Andrew Ferguson has a lively profile of the playwright David Mamet:
His fame was enough to fill the stalls of Memorial Hall at Stanford University when he came to give a talk one evening a couple of years ago. About half the audience were students. The rest were aging faculty out on a cheap date with their wives or husbands. You could identify the male profs by the wispy beards and sandals-’n’-socks footwear. The wives were in wraparound skirts and had hair shorter than their husbands’… The unease that began to ripple through the audience had less to do with the speaker’s delivery than with his speech’s content. Mamet was delivering a frontal assault on American higher education, the provider of the livelihood of nearly everyone in his audience.
Higher ed, he said, was an elaborate scheme to deprive young people of their freedom of thought. He compared four years of college to a lab experiment in which a rat is trained to pull a lever for a pellet of food. A student recites some bit of received and unexamined wisdom—“Thomas Jefferson: slave owner, adulterer, pull the lever”—and is rewarded with his pellet: a grade, a degree, and ultimately a lifelong membership in a tribe of people educated to see the world in the same way.
What happens when you decide, as Mamet did, that your membership in the tribe is no longer lifelong?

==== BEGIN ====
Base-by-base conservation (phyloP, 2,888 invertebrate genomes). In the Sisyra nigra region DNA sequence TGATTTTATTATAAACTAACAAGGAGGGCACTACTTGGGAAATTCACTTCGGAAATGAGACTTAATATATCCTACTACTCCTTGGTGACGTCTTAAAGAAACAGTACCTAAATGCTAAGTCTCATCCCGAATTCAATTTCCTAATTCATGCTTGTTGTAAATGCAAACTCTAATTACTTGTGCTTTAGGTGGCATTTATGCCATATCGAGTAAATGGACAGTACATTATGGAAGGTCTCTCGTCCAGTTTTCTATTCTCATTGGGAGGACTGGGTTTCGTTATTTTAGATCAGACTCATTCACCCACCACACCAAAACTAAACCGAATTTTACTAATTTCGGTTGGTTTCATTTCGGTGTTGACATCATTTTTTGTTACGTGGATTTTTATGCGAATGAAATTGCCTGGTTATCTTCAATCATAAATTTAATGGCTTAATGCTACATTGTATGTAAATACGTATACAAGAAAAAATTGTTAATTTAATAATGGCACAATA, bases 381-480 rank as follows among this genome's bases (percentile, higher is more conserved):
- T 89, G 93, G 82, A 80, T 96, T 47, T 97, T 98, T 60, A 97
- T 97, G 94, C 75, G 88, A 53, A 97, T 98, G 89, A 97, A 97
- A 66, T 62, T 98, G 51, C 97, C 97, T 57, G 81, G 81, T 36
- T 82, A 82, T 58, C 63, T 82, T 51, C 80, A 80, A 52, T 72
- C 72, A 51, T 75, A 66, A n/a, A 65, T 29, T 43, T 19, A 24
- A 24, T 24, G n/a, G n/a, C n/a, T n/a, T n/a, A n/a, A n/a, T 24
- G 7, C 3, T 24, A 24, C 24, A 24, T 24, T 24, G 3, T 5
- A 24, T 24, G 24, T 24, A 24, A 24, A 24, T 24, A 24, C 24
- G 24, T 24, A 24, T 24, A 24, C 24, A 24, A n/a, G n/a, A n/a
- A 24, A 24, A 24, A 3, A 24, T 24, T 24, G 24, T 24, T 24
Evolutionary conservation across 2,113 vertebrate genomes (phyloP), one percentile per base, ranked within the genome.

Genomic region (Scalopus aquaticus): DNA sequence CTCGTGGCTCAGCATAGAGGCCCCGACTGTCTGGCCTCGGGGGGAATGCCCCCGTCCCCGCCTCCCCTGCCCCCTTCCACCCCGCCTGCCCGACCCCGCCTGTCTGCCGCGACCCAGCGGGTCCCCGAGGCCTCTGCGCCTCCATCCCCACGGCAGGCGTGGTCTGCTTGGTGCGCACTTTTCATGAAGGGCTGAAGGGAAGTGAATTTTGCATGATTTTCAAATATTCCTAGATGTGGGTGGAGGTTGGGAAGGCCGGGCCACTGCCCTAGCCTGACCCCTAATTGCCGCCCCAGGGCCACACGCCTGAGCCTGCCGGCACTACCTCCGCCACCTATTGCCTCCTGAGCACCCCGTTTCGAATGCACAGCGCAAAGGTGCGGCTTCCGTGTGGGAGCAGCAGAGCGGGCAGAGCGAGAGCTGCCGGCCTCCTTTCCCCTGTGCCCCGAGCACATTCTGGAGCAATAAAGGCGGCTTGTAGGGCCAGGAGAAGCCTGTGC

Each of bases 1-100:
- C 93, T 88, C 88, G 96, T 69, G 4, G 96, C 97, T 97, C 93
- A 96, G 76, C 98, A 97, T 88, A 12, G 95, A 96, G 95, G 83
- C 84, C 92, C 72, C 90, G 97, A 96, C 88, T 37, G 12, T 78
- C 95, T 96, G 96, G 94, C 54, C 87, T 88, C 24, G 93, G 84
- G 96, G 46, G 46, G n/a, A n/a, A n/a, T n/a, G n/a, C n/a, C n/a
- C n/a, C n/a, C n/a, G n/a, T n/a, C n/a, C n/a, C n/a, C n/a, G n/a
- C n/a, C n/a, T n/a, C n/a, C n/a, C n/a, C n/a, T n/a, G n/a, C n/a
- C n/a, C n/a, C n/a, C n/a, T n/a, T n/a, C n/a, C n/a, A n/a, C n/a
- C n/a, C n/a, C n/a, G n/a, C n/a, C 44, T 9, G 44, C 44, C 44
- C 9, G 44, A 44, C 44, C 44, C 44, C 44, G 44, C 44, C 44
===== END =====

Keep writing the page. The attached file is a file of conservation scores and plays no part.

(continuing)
After reading The Secret Knowledge in galleys, the Fox News host and writer Greg Gutfeld invented the David Mamet Attack Countdown Clock, which “monitors the days until a once-glorified liberal artist is dismissed as an untalented buffoon.” Tick tock.
I wrote about what Mr. Mamet could expect a couple of years back:
In The Village Voice the other week, the playwright David Mamet recently outed himself as a liberal apostate and revealed that he’s begun reading conservative types like Milton Friedman and Paul Johnson. If he’s wondering what he’s in for a year or two down the line, here’s how Newsweek’s Jonathan Tepperman began his review this week of another literary leftie who wandered off the reservation:
“Toward the end of The Second Plane, Martin Amis’s new book on the roots and impact of 9/11, the British novelist describes a fellow writer as ‘an oddity: his thoughts and themes are… serious — but he writes like a maniac. A talented maniac, but a maniac.’ Amis is describing Mark Steyn, a controversial anti-Islam polemicist, but he could just as well be describing another angry, Muslim-bashing firebrand: himself. Talented, yes. Serious, yes. But also, judging from the new book, a maniac.”
Poor chap. What did Martin Amis ever do to deserve being compared to me? As Mr. Tepperman concludes, the new Amis is “painful for the legion of Amis fans who still love him for novels like The Rachel Papers and his masterpiece, London Fields.”
Likewise, the new Mamet will be “painful for the legion of [Mamet] fans who still love him for [plays] like [American Buffalo] and his masterpiece, [Glengarry Glen Ross].” And pretty soon at all those colleges the received wisdom will be either that only the early Mamet is worth reading — or that even those first works were hopelessly overrated and don’t stand the test of time. To “liberals,” apostasy is the greatest sin, and they’re serious enforcers.